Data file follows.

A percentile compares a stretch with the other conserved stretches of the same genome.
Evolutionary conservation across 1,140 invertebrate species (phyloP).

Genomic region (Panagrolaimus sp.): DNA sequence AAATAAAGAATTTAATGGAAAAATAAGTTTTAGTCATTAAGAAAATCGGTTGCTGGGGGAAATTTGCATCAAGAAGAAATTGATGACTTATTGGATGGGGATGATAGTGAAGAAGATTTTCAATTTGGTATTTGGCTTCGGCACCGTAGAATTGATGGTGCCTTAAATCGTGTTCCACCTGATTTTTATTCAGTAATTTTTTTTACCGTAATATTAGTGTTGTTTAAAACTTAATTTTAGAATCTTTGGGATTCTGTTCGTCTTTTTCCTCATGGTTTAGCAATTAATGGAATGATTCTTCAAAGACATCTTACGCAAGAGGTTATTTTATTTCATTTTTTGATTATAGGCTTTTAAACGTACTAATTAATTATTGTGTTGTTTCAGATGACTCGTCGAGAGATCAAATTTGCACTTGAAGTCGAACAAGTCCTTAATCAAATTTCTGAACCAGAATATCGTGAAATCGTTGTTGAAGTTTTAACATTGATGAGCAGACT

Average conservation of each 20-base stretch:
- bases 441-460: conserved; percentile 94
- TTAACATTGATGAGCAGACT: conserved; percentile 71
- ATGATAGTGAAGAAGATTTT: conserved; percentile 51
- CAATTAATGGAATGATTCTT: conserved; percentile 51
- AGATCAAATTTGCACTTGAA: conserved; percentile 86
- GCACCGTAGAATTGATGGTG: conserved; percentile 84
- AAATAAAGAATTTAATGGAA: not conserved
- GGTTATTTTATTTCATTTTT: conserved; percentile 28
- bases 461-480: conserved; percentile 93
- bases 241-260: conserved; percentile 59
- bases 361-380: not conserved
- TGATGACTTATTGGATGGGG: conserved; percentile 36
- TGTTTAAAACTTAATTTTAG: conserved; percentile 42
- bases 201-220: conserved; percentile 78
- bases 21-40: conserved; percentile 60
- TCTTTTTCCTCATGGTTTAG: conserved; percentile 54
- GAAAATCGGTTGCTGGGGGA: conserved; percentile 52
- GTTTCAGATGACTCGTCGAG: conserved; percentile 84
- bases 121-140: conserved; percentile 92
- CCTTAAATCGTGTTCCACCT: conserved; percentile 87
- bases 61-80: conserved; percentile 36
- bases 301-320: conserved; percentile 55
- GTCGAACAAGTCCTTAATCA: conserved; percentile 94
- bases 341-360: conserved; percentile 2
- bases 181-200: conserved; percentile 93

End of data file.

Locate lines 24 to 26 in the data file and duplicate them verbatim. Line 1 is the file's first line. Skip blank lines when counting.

- CCTTAAATCGTGTTCCACCT: conserved; percentile 87
- bases 61-80: conserved; percentile 36
- bases 301-320: conserved; percentile 55